SAN JOSE – There aren’t too many NHL players that have seen as much ice time as Dan Boyle since the end of the previous work stoppage.
From 2006-07 through 2011-12, Boyle finished in the top 10 in ice time in five of six seasons. In 2010-11, just two years ago, Boyle was second in the league with more than 26 minutes per game.
This year? The 36-year-old’s time has been scaled back dramatically. The defenseman played an average of 22 minutes and 47 seconds, which barely had him in the top 50 (48th).
“Some nights it’s an adjustment for me,” said Boyle. “I’m used to playing more, and sometimes I find myself sitting a little bit longer."
The decision by the coaching staff wasn’t because of Boyle’s age. Mostly, it’s because Boyle has not been used in shorthanded situations as much lately. In fact, he has yet to register a single second of ice time when the Sharks are down a man through the first two games against Vancouver.
That could be viewed as an indication that the Sharks know how important Boyle is to their team, as he’d be more likely to suffer some sort of injury while blocking a shot on the PK.
Boyle has been among the Sharks’ most effective players in the first two games of the first round against Vancouver. He scored the game-winning goal in the third period of Game 1, and assisted on Patrick Marleau’s late, game-tying goal in the third period of Game 2.
“It was a conscious decision to try and get him down a little bit, spread it out,” Todd McLellan said. “We knew the type of schedule we were going to face coming out of the lockout, and it’s hard to play 30 minutes a night or 28 minutes a night with that schedule.”
Boyle said: “At the end of the day, it’s probably a good thing that I didn’t play as much as I used to in the past. I feel good right now, that’s all I can say.”
So, who has picked up the minutes that became available with Boyle’s more frequent rests?
Justin Braun is averaging two more minutes of ice time through the first two games than he did during the regular season (aided just a tad by the five-minute overtime in Game 2).
Braun (20:59) even played more than Boyle (19:39) in Game 1. Along with Marc-Edouard Vlasic, he was frequently up against Vancouver’s line of Daniel and Henrik Sedin, and Alex Burrows.
“It hasn’t been a very good offensive season for me, so I tried to transform a little more defensively,” said Braun, who had seven assists but no goals in 41 games. “Playing with Eddy made me a little more shut down, and a simple game, and maybe I contribute more that way.”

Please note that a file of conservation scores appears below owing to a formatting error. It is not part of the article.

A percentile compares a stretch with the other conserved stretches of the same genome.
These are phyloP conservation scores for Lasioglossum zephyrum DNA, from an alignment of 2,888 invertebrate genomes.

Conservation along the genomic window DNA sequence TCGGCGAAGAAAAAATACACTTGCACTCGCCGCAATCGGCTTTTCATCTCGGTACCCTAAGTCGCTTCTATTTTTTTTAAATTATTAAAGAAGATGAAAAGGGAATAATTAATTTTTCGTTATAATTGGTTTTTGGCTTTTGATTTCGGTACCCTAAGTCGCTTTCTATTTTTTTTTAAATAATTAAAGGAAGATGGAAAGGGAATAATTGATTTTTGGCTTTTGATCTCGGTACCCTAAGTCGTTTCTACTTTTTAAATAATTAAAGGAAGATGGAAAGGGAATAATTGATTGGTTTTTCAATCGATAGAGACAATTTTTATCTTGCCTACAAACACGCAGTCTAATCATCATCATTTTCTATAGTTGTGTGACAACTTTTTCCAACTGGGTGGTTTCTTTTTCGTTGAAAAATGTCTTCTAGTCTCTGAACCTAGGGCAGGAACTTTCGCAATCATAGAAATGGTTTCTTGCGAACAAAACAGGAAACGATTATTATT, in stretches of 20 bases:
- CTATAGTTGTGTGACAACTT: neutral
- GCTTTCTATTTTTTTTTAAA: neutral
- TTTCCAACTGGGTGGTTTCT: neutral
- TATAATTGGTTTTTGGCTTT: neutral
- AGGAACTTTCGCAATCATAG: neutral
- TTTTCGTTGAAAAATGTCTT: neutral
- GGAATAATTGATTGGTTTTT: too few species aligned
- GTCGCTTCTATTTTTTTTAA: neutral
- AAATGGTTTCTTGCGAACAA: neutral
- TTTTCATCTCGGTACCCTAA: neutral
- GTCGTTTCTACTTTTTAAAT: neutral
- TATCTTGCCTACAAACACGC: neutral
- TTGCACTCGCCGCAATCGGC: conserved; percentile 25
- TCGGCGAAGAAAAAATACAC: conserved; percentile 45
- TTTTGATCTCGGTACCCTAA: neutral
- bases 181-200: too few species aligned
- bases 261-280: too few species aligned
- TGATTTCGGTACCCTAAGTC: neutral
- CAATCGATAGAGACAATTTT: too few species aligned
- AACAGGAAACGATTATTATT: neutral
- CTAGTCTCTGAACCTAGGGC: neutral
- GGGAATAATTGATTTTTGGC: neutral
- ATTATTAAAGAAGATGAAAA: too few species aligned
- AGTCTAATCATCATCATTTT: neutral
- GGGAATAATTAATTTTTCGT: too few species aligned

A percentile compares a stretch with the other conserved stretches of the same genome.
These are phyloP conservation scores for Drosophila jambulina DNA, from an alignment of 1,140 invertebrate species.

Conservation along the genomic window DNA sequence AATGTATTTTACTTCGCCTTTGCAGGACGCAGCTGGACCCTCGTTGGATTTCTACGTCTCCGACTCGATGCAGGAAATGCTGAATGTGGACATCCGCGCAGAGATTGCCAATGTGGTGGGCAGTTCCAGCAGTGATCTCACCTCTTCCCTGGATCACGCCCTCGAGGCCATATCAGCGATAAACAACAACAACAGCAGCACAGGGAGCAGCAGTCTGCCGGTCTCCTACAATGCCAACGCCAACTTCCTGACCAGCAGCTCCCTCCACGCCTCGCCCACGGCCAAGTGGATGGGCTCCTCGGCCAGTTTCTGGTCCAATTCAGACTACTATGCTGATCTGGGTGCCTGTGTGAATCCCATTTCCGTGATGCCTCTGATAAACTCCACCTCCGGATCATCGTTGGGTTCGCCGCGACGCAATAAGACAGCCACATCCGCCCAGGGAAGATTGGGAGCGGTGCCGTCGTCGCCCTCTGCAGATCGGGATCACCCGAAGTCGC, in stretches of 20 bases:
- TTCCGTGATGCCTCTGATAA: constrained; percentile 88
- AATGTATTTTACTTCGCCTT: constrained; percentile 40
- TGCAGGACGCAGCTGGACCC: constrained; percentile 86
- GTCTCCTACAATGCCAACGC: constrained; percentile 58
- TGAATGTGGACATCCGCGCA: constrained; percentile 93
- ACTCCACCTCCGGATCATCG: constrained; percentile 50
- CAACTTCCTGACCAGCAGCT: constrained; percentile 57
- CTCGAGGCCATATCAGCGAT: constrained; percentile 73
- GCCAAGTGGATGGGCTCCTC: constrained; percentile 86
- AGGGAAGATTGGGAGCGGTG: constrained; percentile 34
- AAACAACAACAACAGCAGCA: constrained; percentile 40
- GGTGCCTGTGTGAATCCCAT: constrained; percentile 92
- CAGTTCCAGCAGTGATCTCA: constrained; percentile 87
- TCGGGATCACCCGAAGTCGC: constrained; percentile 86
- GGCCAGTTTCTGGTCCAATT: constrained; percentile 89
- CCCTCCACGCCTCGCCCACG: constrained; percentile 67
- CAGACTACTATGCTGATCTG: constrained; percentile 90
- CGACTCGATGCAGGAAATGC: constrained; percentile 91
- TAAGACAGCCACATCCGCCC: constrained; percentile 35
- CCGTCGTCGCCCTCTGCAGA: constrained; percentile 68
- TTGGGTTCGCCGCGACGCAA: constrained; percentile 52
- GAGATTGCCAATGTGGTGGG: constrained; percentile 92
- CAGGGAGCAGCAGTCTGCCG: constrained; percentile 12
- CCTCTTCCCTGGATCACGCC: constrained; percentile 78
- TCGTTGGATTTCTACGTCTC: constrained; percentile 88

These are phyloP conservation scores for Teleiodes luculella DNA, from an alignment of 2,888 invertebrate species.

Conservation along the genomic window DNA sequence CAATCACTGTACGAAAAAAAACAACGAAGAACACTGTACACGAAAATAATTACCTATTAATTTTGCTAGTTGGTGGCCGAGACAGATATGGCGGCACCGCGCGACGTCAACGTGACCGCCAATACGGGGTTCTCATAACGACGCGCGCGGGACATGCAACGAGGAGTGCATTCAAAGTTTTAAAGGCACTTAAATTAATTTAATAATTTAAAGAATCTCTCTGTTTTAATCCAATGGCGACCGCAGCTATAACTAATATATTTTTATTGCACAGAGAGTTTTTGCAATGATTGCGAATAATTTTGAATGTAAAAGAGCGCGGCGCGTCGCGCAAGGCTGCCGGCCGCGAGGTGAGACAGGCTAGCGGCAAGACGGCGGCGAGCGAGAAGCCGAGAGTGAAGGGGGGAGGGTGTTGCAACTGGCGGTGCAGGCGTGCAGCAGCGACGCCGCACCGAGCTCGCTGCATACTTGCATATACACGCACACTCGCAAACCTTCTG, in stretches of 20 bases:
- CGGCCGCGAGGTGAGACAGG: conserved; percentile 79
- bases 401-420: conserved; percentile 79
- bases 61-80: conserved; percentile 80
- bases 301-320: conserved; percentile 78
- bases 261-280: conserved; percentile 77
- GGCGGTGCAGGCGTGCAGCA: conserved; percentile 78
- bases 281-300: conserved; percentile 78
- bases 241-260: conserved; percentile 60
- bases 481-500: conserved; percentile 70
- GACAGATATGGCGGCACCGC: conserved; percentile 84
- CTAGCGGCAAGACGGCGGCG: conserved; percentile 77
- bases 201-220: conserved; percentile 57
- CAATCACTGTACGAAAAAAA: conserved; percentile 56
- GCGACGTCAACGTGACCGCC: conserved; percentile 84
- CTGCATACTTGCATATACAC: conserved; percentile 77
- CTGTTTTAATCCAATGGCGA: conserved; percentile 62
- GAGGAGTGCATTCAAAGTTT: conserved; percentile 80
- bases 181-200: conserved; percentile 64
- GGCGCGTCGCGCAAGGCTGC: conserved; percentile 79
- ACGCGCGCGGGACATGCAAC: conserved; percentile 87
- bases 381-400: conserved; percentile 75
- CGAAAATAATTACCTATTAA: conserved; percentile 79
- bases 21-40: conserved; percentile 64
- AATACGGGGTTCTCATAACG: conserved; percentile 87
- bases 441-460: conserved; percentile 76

When the Sharks traded key penalty killer Douglas Murray to Pittsburgh in late March, it was hoped that some of the younger defensemen would fill that void. Braun, 26, has helped to do that.
“I think after Cranky got traded they called on the younger guys to step up and fill a little of that role,” Braun said. “I can’t say I’ve blocked as many shots or hit as much as him, but I kill penalties and work hard out there. Just kind of find my role, and embrace it.”
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Much like they did with their forward group, the Sharks have uncovered three defense pairs that they consistently roll on the ice. Vlasic leads San Jose with 23:33 of ice time through the first two games, but no Sharks defenseman has played less than 15 minutes in either game.
Compare that with Vancouver, which played third pair Andrew Alberts and Frank Corrado just 12 minutes in Game 1 and is altering its pairs for Game 3, presumably searching for a better balance.
San Jose doesn’t have that problem.
“Very similar to what happened to our forwards, we’re just balanced,” Boyle said. “We have six d-men right now that can play in every situation. It’s just a balanced attack, not only with or forwards, but on the D side.
“Whatever works, as long as we’re winning hockey games.”